Feeding the Hungry, Here and There

Right now we are thinking about holiday dinners. Organizations are trying to feed hungry families, like they do, year round. Now two community groups are helping families in need.

Today in Collinsville, leaders of the Cherokee Nation broke ground on a new food distribution center. Bulldozers are on site, paving the way, to get food to people who need it.

The project will mean a new 67-thousand square foot building for food distribution.

"It will be just like a grocery store. They will have a shopping cart and they can go pick what they want, not what federal government says they need," said Principal Chief Bill John Baker.

It will be the 9th food distribution center for the Nation. Until now, residents there, had to get their food from a truck, or drive to Nowata--the nearest center.

"We had some family issues arise and told we could get it and we came up here and got it off the back of a truck," explained Marilyn Higeons, who needed help once.

The Cherokee nation helps 100-thosuand families a year, with their food centers, funded by federal dollars and similar to the food stamp program.

But the need is everywhere.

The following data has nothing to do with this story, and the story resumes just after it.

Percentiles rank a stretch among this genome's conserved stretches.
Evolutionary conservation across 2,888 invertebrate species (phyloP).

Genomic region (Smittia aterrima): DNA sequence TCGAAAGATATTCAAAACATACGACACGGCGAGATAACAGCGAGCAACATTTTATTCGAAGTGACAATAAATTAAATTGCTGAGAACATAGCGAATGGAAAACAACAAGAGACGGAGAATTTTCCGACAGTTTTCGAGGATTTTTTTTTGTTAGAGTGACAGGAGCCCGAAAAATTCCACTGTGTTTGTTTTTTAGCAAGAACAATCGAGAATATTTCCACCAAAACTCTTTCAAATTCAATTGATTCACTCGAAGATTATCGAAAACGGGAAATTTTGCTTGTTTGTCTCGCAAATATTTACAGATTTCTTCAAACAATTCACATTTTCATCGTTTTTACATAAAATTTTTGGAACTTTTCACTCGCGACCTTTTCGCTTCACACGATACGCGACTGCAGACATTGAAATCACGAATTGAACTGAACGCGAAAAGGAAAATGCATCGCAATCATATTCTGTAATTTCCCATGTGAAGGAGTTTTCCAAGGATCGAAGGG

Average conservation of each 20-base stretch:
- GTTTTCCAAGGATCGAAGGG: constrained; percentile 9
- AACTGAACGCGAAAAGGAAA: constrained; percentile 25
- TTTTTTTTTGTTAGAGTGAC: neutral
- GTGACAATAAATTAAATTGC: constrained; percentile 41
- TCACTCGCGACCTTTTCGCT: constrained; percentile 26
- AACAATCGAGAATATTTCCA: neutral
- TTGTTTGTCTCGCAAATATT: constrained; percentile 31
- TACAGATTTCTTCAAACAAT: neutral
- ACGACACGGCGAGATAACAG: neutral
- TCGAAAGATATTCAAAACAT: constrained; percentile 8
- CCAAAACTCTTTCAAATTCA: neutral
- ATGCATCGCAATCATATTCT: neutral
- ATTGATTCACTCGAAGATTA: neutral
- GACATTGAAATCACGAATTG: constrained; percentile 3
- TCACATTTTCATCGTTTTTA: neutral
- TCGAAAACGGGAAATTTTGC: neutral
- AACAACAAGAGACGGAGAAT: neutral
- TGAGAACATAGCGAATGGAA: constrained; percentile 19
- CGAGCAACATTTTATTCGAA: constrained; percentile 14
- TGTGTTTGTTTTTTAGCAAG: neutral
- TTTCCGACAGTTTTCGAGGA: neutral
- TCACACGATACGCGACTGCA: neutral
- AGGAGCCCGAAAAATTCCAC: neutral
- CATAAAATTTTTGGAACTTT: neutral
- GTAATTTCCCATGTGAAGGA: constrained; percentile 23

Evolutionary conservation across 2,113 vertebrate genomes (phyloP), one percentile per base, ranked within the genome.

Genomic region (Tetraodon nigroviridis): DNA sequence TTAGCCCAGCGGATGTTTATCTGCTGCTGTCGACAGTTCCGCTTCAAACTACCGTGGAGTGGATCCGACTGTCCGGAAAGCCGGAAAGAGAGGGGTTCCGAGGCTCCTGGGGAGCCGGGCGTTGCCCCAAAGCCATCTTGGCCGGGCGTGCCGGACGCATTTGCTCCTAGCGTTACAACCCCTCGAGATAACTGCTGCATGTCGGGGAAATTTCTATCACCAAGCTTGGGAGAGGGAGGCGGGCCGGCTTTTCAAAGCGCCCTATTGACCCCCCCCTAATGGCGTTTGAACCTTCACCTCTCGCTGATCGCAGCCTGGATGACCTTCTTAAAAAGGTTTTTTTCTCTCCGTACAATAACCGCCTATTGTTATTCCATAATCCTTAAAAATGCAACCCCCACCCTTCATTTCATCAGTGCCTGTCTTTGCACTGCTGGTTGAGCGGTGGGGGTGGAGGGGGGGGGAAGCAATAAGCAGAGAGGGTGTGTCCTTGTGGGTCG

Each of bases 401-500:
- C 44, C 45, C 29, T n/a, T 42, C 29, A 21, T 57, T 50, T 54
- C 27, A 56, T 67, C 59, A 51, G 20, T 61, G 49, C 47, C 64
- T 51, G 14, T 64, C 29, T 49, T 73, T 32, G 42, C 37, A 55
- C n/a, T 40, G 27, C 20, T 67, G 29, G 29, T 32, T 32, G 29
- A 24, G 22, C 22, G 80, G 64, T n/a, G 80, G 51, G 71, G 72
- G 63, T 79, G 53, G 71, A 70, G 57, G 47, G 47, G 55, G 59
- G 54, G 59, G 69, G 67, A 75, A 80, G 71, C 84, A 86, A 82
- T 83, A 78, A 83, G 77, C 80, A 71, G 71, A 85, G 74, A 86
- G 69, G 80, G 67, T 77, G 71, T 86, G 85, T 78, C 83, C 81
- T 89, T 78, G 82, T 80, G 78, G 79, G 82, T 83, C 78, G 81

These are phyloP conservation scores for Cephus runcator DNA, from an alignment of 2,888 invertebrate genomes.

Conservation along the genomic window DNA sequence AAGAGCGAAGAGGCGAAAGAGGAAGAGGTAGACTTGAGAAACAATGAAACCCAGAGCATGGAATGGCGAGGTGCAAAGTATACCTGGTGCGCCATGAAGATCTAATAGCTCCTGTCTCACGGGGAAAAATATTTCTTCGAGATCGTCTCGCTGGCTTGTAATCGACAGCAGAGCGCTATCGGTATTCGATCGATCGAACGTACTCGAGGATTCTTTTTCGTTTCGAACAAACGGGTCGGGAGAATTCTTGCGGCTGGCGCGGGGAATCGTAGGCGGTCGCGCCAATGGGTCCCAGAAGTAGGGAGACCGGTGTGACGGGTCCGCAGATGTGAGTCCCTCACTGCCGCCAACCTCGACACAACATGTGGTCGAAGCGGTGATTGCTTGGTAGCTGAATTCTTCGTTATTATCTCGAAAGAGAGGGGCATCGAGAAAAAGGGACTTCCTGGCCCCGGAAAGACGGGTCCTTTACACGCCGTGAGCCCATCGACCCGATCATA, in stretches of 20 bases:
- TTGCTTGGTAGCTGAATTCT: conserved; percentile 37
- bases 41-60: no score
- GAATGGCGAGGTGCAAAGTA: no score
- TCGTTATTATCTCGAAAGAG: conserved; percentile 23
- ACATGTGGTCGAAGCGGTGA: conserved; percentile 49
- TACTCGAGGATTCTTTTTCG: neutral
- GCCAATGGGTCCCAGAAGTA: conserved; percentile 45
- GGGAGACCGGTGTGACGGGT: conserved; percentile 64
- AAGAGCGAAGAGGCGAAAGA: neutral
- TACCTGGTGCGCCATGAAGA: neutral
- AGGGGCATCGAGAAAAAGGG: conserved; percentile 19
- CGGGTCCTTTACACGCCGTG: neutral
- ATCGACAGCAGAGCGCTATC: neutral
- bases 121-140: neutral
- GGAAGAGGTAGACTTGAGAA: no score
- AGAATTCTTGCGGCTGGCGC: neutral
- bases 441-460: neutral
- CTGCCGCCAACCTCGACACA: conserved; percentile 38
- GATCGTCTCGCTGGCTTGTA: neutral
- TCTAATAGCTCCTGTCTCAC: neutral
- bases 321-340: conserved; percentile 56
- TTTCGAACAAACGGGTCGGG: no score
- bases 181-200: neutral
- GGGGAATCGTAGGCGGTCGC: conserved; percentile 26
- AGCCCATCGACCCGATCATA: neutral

In Tulsa, the John 3:16 mission is requesting turkeys to give away. This year, they are helping 100-new families every week.

"We are struggling and wondering where they are going to come from. They are even hard to buy in bulk right now, so if I had the money, I'd have trouble buying turkeys now," said Rev. Steve Whittaker.

They need 5,000 turkeys, but only have 15-hudred so far. They want you to buy turkeys, and drop them off, for their families.

Its all about feeding families.

The need is urban, it's rural. And it's real--and the need, like hunger, cannot be satisfied quickly enough.

It will take money, 600-thousand dollars for the Cherokee facility and it will take time.

The chief would not say when the center will be complete. He did say it will double the number of families they help every month.

If you'd like to donate a turkey, John 3:16 needs you to drop them off at their locations.

Downtown, at 506 N. Cheyenne, or at 202 N. Martin Luther King Jr. Blvd.

Also Under the Sun Garden Center will take them starting Friday.